4 min read50 min
Ministers need to outline plans for national exams from next year onwards. Confidence needs to be restored in a system that many believe is irreparably broken.
This year’s A-level results have in many ways confirmed our worst fears: the pandemic has exacerbated educational inequalities outside and inside the school gates.
The most eyebrow-raising statistic reveals a gaping divide between private and state schools in the proportions of pupils gaining A or A* grades. Seven in ten privately educated pupils (70.1 per cent) secured the two highest grades compared with around 40 per cent of state school pupils. Never mind talk of rising grades, that’s the biggest gap by far we’ve witnessed for decades. It raises a red flag for social mobility prospects for a generation of students.
The results, based on teacher assessed grades, will raise questions about whether standards have been applied consistently across individual schools. Teachers doubtless have done their best to assess students as fairly as possible. But variation in standards from school to school will be inevitable.
These outcomes may be driven by the differential learning losses suffered during the pandemic. Our research has found that children from the richest homes were relatively unscathed from Covid-induced school closures. The poorest children on the other hand, with limited study space and internet connectivity, were the least likely to benefit from online lessons. The pandemic has exposed the gross divides outside the classroom that do so much to shape children’s education progress.
How do you halt the inflation in exam grades now that the genie has been let out of the bottle?
As this week’s frenzy over results abates, several important education policy debates come to the fore. The government in Westminster faces a number of key tests if it serious about creating a fair education system serving for pupils from all backgrounds, one that can help to ‘level up’ society. (We will also see governments in the four nations adopt increasingly different education policies.)
First, Ministers need to outline plans for national exams from next year onwards. Confidence needs to be restored in a system that many believe is irreparably broken. How do you halt the inflation in exam grades now that the genie has been let out of the bottle? Yet how can it be fair to students taking exams in 2022 if their A-grades are taken away?
The pandemic has exposed one of the biggest dilemmas over exams policy. Do you keep the proportion of A-grades the same each year, or do you allow the proportion of A-grades to vary according to changing performance from one year to the next? Perhaps this is the time to move to grading A-levels in a numerical format rather than the current letters? My view is that we also need to establish a national school leaving certificate that all pupils are expected to pass.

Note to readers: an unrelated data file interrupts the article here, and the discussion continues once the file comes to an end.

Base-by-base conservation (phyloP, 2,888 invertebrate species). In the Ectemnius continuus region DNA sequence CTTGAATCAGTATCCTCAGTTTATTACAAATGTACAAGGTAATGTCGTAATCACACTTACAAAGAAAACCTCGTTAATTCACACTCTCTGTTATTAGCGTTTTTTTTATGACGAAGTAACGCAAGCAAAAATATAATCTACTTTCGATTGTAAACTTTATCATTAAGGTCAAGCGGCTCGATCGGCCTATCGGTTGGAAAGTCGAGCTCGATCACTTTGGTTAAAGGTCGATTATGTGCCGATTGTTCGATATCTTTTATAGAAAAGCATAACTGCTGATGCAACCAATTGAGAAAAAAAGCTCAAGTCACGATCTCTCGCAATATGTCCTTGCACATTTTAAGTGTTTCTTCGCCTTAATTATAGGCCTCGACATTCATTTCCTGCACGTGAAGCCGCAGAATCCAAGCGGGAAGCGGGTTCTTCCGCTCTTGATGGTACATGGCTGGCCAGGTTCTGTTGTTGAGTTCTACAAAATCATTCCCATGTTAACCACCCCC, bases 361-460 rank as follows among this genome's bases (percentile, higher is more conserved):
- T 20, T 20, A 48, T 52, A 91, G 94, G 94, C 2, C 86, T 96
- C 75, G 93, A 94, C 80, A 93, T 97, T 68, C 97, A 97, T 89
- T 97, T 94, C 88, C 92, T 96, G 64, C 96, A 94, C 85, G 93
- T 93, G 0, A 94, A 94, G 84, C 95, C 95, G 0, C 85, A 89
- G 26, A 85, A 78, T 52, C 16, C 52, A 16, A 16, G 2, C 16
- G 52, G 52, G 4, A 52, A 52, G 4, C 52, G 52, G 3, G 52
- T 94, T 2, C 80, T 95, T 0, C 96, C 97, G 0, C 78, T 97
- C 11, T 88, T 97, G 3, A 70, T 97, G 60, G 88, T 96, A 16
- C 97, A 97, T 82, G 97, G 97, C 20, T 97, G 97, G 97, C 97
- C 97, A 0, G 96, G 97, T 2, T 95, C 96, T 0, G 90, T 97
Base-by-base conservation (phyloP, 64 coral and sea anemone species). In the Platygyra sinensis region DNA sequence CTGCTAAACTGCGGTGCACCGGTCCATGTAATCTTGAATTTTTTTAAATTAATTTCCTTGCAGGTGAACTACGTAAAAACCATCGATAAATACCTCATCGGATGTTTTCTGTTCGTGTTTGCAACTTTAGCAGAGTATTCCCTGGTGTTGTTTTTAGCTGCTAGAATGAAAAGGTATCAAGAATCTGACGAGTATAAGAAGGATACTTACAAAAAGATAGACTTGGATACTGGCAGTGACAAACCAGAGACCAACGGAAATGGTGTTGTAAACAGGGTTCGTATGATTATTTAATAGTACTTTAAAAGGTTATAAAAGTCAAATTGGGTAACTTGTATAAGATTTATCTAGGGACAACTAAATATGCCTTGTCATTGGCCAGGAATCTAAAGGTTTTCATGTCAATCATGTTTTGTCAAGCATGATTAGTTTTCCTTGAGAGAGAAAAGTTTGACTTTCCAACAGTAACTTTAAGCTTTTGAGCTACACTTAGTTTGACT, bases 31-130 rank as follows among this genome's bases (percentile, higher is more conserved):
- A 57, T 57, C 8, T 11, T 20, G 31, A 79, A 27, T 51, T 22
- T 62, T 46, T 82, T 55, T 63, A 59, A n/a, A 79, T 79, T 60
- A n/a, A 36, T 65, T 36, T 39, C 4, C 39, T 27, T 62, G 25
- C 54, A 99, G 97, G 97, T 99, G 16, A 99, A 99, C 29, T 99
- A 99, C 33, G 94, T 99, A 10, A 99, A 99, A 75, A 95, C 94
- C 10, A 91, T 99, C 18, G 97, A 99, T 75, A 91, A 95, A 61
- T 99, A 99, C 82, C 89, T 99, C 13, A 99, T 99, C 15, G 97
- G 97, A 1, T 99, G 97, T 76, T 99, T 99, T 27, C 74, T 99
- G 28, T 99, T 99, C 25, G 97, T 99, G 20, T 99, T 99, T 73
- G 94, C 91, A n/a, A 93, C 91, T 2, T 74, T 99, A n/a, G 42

Second, it is increasingly clear that the government’s much anticipated education recovery plan will need to target support to help the most disadvantaged pupils who have suffered the largest learning losses during the pandemic.
Proposals to extend the school day have been mooted in Whitehall spending review discussions. Meanwhile, I’ve argued for greater accountability on how pupil premium funds are deployed in schools for poorer pupils. The problem with the flagship pupil premium policy is that different schools have deployed the money in a variety of ways, some effective, some not.
Third, the university admissions market has been turned on its head. Before the pandemic, universities were chasing extra students; now school leavers are competing over degree places, amid declining job prospects.
Universities will need to ensure that when assessing student applicants they take into consideration the extra learning loss suffered during the pandemic by poorer pupils. They will have a huge job providing extra academic and pastoral support for many students. Disadvantaged students were already more likely to drop out of university before Covid.
Fourth, we desperately need to strengthen the vocational offering to the half of young people who don’t go to university. For all the talk about apprenticeships there are not enough quality vocational options available for school leavers. This is one of the country’s major weaknesses.
What’s for sure is that our education recovery efforts have only just begun. We all want an education system that is fair to all pupils irrespective of what school they attend or home they come from.
Unless the government acts decisively and quickly, social mobility will be put back years.
Lee Elliot Major is Professor of Social Mobility at the University of Exeter.
Get the inside track on what MPs and Peers are talking about. Sign up to The House’s morning email for the latest insight and reaction from Parliamentarians, policy-makers and organisations.